5 Tips to Help You Collaborate

Throughout my BDW experience I have learned the importance of collaboration. It is particularly important, if you are like me and most often work alone. When people who seldom work in a team environment do so, they may find it hard to let go of their ideas and learn to build ideas as a group. The following are the top 5 things I have learned to help me be more collaborative.

1. Know your Role

Me reaping the benefits of knowing my role

I learned the importance of this while playing football for the University of Colorado (2001–2006). These 5 years spent as an undersized walk-on gave me a deep understanding of my purpose on a team full of incredible athletes. I was a 5 year scout team guy. A scout team all-star if you will. Alanna Rizzo and the student news channel labeled me CU’s “Rudy.” I mostly saw the field on special teams and mop up duty. I knew that if I didn’t bust my ass to make sure I helped prepare our first team for opponents week in and week out, I would be selling myself and my teammates short. This same concept applies when collaborating in design work. If you don’t understand and enact your role you will be doing yourself and your team a dis-favor.

2. Shut up and Listen

This guy is done talking

Interrupters are the worst. Even if they have a valid point, interrupters should wait until other people are done talking. On the flip side, people who ramble are also hap hazard to idea flow. Say your idea as clear and concise as possible, then shut the fuck up and LISTEN. While someone explains an idea to me I look at them straight in the eye and picture in my head what they are saying. I interpret and create a mental vision while doing the best I can to understand. If I get it, I like to move the idea forward; “awesome, why is this important?” or “does this align with the company’s core values and beliefs?” When something seems off or I don’t understand. I ask open ended questions that don’t fence in answers.

3. Leave Your Ego at the Door

My cousin Stefano talking with his hands in Montemaggiore Sicily

I am an emotional guy. I come from Sicilian decent, so I talk with my hands and I’ll be the first to admit I have a temper and an ego. I have learned that arrogance and ego’s kill collaboration. No one cares how good you think your ideas are. Defending ideas with solid reasoning and thought process is most important. It sucks when your ideas get shut down and it is difficult for us Italians to let go of our emotions. Thanks to BDW I have learned the importance of keeping emotions in check. Funneling negative energy into something constructive is key to collaboration.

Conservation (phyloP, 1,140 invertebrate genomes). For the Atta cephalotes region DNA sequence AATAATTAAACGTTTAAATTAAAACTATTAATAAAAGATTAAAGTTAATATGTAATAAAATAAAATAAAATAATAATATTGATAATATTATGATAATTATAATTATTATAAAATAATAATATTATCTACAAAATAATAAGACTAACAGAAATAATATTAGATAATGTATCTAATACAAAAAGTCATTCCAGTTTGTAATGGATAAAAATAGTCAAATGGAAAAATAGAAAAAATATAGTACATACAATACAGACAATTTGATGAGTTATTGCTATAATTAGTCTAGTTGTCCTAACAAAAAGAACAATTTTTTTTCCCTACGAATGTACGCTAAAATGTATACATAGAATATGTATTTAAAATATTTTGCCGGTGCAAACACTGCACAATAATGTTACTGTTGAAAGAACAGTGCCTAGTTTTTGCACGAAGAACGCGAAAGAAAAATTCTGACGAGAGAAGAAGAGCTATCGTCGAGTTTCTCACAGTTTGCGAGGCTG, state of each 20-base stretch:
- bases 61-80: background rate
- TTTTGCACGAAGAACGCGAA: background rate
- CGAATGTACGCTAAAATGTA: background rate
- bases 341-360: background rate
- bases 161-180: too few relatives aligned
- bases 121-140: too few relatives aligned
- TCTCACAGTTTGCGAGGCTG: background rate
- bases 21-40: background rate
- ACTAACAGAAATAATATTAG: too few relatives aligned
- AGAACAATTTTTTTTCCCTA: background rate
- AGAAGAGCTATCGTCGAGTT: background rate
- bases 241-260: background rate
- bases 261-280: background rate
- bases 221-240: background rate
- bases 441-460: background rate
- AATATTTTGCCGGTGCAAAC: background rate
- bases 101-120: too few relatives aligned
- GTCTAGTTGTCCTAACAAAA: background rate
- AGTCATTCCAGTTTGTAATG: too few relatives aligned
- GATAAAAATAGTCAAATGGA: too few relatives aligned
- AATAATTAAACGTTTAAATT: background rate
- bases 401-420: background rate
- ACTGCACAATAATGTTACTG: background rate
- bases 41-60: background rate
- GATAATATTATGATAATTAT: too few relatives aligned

4. 90/10

Gary Barnett gets shit done

This rule comes from one of the best leaders I have had the privilege to work my ass off for. Gary Barnett‘s 90/10 rule kept our championship football team on a path forward. If you’re not improving you are getting worse. Your team must spend 90% of its time being productive and getting better and 10% on the other stuff. This applies to companies and products. As well as the skills and knowledge of individuals. Time spent dicking around on Facebook or worrying about BS is time wasted.

5. Have Fun

Team Seekr having fun

As designers, it is important to work on products that you are passionate about. This makes work inherently more enjoyable. Additionally, its no secret how laughter is vital to individual health. Having fun while working on fun shit is the best of both worlds. Crack jokes, poke fun, high five, fist bump, maybe even give your teammate a big bear hug when they come up with a kick ass idea. Whatever you do to promote camaraderie and collaboration never forget your coworkers are humans and they should be treated that way.

I am currently a student in BDW’s 50 week program.

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Design is a Team Sport was originally published in RE: Write on Medium, where people are continuing the conversation by highlighting and responding to this story.

Source: Medium

About the author

Nick Clement is a creative professional focused on visual media and motion picture. He is based out of Denver, Colorado

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